Service providers defend ESG data as asset owners' criticism grows

Rating providers have defended their efforts to collect meaningful ESG information in the face of criticism by asset owners.
Service providers defend ESG data as asset owners' criticism grows

In recent months, several asset owners have told AsianInvestor that ESG-related information offered by third-party data providers and ratings agencies is not comprehensive or always accurate.

Others have questioned scoring models that result in polluting companies being designated adequate or strong performers in ESG indices, as well as pointed out the large variation in scores from different providers.

ESG data providers and ratings agencies have defended the metrics they provide.

An MSCI spokesperson responded that different investors had different requirements.

“At this still-early stage in the development of ways to measure ESG risks, opportunities, contributions and negative impacts, many investors value having a diversity of views and approaches to inform their own perspectives and appreciate the need for ongoing development and innovation. This is especially true in areas where regulation is not prescriptive,” the spokesperson said.  


In November, 2022, at AsianInvestor’s 12th Southeast Asia Institutional Investment Forum in Singapore, two senior executives from the Khazanah Nasional Berhad and OMERS Asia said that ESG ratings need common standards, as different data provided by various agencies are raising challenges in measuring the performance of investor portfolios from an ESG perspective, especially on the "social" and "governance" components.

“We use a lot of third-party providers [in the measurement of S and G], and one of the challenges we find is that when you look at X versus Y, the outputs are very different,” said Anand Ramachandran, Singapore-based managing director with Ontario Municipal Employees Retirement System (OMERS) Asia.

READ MORE: Khazanah, OMERS Asia call for ESG rating improvements 

In response, rating agencies emphasised the importance of showing clear evidence for how ESG is measured.

"Investors need to have transparency on how measures are built and the information that goes into them. We are always keen that users of the ratings and the companies that we rate understand what we are looking at,” said Helena Fung, head of sustainable finance & investment, APAC at the London Stock Exchange Group, which owns FTSE Russell.

She pointed to the company’s emphasis on alignment of global reporting frameworks such as: Global Reporting Initiative, Task Force on Climate-Related Financial Disclosures (TCFD), and the Sustainability Accounting Standards Board.

In terms of scoring, a rating was not necessarily desirable, she added. “In listed equity and fixed income, there are different approaches when it comes to scores because they are predicated on different views of what is material,” she said.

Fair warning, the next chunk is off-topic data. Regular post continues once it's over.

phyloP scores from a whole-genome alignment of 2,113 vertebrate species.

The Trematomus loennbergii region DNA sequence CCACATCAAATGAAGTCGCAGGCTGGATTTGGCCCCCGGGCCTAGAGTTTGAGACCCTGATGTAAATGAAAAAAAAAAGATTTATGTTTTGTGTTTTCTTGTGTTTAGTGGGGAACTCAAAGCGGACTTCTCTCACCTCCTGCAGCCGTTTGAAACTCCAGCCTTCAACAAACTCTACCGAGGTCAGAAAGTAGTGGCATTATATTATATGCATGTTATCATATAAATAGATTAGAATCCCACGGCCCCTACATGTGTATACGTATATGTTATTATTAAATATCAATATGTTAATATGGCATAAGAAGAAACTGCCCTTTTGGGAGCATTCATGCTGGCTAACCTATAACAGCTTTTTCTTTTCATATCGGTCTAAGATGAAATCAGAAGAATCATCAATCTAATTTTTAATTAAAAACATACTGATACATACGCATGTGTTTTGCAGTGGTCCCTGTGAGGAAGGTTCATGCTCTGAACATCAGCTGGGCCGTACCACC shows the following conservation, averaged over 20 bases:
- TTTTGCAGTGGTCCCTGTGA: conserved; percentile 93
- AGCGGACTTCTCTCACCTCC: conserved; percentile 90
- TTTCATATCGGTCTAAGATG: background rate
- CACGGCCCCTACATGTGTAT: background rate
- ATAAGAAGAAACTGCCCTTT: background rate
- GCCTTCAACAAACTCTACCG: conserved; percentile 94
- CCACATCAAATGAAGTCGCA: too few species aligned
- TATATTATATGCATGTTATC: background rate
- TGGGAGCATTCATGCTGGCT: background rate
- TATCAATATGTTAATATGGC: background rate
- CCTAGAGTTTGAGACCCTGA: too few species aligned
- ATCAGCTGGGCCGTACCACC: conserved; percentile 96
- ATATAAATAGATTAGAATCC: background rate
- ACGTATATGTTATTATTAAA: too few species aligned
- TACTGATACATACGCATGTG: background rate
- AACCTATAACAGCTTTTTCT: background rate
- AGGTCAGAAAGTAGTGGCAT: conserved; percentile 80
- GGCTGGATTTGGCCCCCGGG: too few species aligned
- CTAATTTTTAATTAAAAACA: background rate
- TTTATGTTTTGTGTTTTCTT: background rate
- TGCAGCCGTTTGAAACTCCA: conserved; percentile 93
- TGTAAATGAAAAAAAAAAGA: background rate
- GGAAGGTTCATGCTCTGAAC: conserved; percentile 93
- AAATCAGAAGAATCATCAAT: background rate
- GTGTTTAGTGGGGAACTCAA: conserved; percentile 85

“MSCI offers high-quality independent ESG ratings and metrics, all constructed using publicly available methodologies, developed and enhanced in consultation with market participants,” said the MSCI spokesperson.


But Sarita Gosrani, ESG director at bfinance, said rating agencies should improve on their transparency.

“Methodologies used by data providers aren’t transparent: you can’t see why a certain rating was produced,” she said.

“ESG and carbon emissions data tends to be inherently backward-looking, and there is also a significant lag in terms of the reporting time.”

One of several asset owners to point to gaps in ESG information provided by major providers was Huh Jang, chief investment officer at South Korea’s Public Officials Benefit Association (POBA).

POBA gathers information on ESG implementation from third-party consulting firms such as Mercer and Preqin; in April, Jang told AsianInvestor he still wants better and more standardised data on how, and how much, the pension fund can gain from a greater emphasis on ESG.

“[Third parties] provide outside expertise on ESG-related information, but I still question the comprehensiveness and accuracy of available ESG-related data in general,” Huh said.

READ MORE: POBA CIO questions correlation between ESG and returns

In response, rating agencies emphasised the need for investors to include a range of data sources.  

“To construct “sustainable” portfolios in line with the concepts laid out by, for example, MiFID II or SFDR Article 9, institutions would need to consider multiple kinds of metrics together,” said the MSCI spokesperson.

“MSCI ESG Research always welcomes feedback from market participants, and we work closely with our global clients to enhance our data and methodologies through ongoing dialogue and formal consultations, to make regular updates to suit client demand and integrate developing datasets and technology.”

Gosrani stressed the need for asset owners and their managers to make sense of the information provided and to draw from a range of sources. “We do not believe that passively using an ESG provider’s information — with no other inputs — produces ‘sustainable’ portfolios. But this does not mean that the data is inadequate,” she said.

“We typically do not want to see managers relying heavily on a single source of external data for their ESG assessments, but we are keen to see teams making intelligent use of third-party data,” she added.

Mercer declined to comment for this story, citing conflict of interest, and S&P did not respond with comment. 

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